According to an entry in the workshop records, by March 1914 at the latest, Oskar Barnack, who worked as an industrial designer at Ernst Leitz in Wetzlar, completed the first functional model of a small-format camera for 35mm cinema film. The introduction of the Leica (a combination of “Leitz” and “Camera”) which was delayed until 1925 due to the war, was not merely the invention of a new camera; the small, reliable and always-ready Leica, equipped with a high-performance lens specially engineered by Max Berek, marked a paradigm shift in photography. Not only did it offer amateur photographers, newcomers and emancipated women greater access to photography; the Leica, which could be easily carried in a coat pocket, also became a ubiquitous part of everyday life. The comparatively affordable small-format camera stimulated photographic experimentation and opened up new perspectives. In general, visual strategies for representing the world became more innovative, bold and dynamic. Without question, the Leica developed by Oskar Barnack and introduced by Ernst Leitz II in 1924 was something like photography’s answer to the phenomenological needs of a new, high-speed era.

The exhibition EYES WIDE OPEN: 100 YEARS OF LEICA PHOTOGRAPHY will attempt for the first time to offer a comprehensive overview of the change in photography brought about by the invention and introduction of the Leica. Rather than isolating the history of the camera or considering it for its own sake, it will examine the visual revolution sparked by the technological innovation of the Leica. The exhibition will take an art- and cultural-historical perspective in pursuit of the question of how the photographic gaze changed as a result of the Leica and the small-format picture, and what effects the miniaturization of photography had on the work of amateurs, artists and photojournalists. Not least, it will also seek to determine what new subjects the camera addressed with its wide range of interchangeable lenses, and how these subjects were seen in a new light: a new way of perceiving the world through the Leica viewfinder.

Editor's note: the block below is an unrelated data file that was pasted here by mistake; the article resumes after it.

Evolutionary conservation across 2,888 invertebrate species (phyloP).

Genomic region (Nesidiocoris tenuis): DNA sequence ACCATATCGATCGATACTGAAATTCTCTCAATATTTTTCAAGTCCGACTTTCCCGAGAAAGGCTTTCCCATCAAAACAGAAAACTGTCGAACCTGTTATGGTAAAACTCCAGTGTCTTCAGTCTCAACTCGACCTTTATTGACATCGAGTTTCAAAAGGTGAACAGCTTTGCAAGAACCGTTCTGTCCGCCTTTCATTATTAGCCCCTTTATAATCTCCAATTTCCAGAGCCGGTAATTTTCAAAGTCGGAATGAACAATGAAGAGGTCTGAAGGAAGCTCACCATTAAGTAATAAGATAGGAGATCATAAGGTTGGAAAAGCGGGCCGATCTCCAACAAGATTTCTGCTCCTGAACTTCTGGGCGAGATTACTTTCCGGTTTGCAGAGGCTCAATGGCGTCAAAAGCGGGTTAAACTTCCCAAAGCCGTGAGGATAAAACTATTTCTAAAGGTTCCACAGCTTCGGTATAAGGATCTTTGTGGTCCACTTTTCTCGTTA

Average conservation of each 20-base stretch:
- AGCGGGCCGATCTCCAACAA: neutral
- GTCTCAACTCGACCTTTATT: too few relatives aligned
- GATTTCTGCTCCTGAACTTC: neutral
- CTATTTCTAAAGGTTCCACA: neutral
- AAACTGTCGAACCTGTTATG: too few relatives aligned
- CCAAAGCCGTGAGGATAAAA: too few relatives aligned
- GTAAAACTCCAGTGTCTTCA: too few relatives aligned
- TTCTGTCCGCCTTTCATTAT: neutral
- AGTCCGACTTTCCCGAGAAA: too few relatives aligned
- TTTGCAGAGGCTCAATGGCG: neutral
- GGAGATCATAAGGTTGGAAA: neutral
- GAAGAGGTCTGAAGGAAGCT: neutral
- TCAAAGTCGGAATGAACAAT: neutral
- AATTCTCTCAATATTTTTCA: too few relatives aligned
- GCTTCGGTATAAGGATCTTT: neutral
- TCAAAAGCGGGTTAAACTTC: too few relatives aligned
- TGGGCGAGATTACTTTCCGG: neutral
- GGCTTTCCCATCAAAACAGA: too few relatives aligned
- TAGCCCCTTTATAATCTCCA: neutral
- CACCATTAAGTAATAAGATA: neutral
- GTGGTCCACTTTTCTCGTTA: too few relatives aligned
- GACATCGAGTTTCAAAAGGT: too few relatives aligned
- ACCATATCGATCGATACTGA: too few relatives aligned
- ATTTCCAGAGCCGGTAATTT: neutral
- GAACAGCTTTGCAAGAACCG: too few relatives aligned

Among the featured photographers are those who are internationally known for their work with Leica cameras as well as amateurs and artists who have not yet been widely associated with small-format photography, including Ilja Ehrenburg, Alfons Walde, Ben Shahn and George Grosz. Important loans, some of which have never been shown before, come from the factory archives of Leica Camera AG in Wetzlar, international collections and museums, as well as private lenders (Sammlung F. C. Gundlach, Sammlung Skrein, Sammlung WestLicht).”

Press release from the Deichtorhallen Hamburg website